Facing fears in a gradual and consistent manner is the most effective way to overcome fears and phobias, and is called “exposure”. This process involves gradually and repeatedly exposing yourself to the feared object or situation in a safe and controlled way. You learn to “ride out” the anxiety and distress until the anxiety passes.

This process requires courage and determination. Sometimes your anxiety is so high, that you cannot imagine resisting it. Anyone who decides to try exposing themselves to their fears needs to draw up a personal “training program”. This means working out where they are now, deciding where they want to be at the end, and fitting as many gradual “exposure” steps in between as they need. For more help, see Facing Your Fears: Exposure. For example, if Karen wanted to be able to remain in a room with a dog without panicking, she may take the following steps:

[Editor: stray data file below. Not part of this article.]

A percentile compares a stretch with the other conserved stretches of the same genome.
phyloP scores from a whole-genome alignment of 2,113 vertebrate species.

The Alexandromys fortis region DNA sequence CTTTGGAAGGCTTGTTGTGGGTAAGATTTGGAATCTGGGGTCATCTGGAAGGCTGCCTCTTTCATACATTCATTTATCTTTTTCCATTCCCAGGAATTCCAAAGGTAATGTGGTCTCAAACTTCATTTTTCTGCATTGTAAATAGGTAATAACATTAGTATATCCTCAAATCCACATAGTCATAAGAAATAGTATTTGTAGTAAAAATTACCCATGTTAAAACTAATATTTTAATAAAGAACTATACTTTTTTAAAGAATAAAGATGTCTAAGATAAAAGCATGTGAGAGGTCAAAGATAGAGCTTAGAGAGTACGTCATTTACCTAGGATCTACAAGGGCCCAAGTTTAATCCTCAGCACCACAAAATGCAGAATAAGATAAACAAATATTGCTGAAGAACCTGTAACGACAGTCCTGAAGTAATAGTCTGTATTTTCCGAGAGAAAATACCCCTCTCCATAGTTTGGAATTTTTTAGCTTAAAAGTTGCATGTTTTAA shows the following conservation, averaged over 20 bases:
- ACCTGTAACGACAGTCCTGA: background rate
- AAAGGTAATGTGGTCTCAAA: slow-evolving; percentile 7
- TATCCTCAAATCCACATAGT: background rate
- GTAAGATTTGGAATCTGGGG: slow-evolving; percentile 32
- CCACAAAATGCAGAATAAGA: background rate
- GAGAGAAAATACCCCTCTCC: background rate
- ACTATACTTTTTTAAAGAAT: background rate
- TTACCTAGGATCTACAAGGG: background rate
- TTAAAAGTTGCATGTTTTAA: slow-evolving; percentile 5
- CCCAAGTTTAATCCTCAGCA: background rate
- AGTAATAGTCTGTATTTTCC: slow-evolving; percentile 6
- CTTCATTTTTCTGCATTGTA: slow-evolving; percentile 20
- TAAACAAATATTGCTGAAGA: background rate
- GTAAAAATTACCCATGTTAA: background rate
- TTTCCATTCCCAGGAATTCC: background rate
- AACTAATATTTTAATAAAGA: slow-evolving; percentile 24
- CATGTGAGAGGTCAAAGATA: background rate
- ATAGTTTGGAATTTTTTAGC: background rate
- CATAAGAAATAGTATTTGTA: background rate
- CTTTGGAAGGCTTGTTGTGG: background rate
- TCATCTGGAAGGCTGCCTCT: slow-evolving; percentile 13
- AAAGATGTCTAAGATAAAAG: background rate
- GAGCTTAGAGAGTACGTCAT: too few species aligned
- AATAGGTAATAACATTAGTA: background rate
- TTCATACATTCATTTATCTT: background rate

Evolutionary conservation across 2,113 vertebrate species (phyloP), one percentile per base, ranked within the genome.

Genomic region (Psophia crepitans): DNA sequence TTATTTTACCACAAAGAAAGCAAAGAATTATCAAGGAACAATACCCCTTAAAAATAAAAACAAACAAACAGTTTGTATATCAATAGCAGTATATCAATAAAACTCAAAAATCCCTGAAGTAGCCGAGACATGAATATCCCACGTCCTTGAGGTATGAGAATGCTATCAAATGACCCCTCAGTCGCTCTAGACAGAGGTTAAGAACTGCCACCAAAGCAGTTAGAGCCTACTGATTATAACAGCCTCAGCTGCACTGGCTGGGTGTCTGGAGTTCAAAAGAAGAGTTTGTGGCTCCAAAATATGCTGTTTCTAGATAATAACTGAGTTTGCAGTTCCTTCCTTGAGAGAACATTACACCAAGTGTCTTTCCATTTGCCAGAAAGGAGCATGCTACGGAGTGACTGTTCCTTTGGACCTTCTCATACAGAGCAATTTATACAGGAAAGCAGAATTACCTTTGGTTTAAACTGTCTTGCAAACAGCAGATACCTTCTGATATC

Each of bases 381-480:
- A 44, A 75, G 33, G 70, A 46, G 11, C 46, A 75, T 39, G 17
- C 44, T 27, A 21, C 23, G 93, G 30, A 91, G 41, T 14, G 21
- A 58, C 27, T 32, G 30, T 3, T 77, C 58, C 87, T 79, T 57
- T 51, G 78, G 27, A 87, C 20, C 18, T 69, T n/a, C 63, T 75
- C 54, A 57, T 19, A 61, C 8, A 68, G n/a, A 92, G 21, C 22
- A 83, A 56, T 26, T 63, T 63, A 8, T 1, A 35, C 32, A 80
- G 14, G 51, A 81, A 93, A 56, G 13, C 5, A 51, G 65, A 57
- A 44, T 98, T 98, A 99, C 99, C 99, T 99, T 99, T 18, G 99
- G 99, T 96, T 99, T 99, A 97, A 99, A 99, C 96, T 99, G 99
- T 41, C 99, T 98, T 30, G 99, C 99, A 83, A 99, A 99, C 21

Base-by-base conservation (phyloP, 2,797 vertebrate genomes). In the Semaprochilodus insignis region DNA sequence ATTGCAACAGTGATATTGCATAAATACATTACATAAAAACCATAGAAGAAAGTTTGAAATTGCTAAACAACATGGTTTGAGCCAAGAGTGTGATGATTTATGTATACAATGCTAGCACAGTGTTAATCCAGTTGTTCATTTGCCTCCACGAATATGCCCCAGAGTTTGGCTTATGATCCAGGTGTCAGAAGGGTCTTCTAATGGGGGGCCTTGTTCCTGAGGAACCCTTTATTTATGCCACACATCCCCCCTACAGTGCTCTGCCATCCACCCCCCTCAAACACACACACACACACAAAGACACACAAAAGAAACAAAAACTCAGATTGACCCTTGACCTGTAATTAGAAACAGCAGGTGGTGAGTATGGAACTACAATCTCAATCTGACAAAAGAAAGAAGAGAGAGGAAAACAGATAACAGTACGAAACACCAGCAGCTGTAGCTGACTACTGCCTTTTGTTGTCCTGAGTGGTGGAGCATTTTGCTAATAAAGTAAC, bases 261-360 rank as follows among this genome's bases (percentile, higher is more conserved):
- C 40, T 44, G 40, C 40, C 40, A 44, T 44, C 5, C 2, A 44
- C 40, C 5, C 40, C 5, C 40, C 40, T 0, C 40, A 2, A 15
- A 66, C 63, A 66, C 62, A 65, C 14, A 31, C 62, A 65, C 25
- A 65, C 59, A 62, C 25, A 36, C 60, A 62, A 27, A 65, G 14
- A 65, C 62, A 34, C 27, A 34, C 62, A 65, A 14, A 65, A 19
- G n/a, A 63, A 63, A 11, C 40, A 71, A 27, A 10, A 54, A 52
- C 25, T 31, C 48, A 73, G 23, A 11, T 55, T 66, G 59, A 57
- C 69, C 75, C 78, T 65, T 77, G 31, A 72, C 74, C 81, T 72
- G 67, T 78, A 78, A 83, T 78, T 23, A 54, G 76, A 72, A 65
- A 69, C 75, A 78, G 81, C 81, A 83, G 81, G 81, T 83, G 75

Step 1: Draw a dog on a piece of paper.
Step 2: Read about dogs.
Step 3: Look at photos of dogs.
Step 4: Look at videos of dogs.
Step 5: Look at dogs through a closed window.
Step 6: Then through a partly-opened window, then open it more and more.
Step 7: Look at them from a doorway.
Step 8: Move further out the doorway; then further etc.
Step 9: Have a helper bring a dog into a nearby room (on a leash).
Step 10: Have the helper bring the dog into the same room, still on a leash.

 

If you have a fear of dentists, you might do the following steps:

Step 1:

Walk in an out of the dentist's office with your partner.
Step 2: Walk in and out of the dentist's office alone.
Step 3: With your partner, sit in the waiting area for ten minutes.
Step 4: Sit in the waiting area alone for ten minutes.
Step 5:

Make an appointment with the dentist just to talk for ten minutes
(you can explain to the dentist what you are doing and ask for her support).

Step 6: Sit in the dentist's chair for ten minutes, with your partner beside you.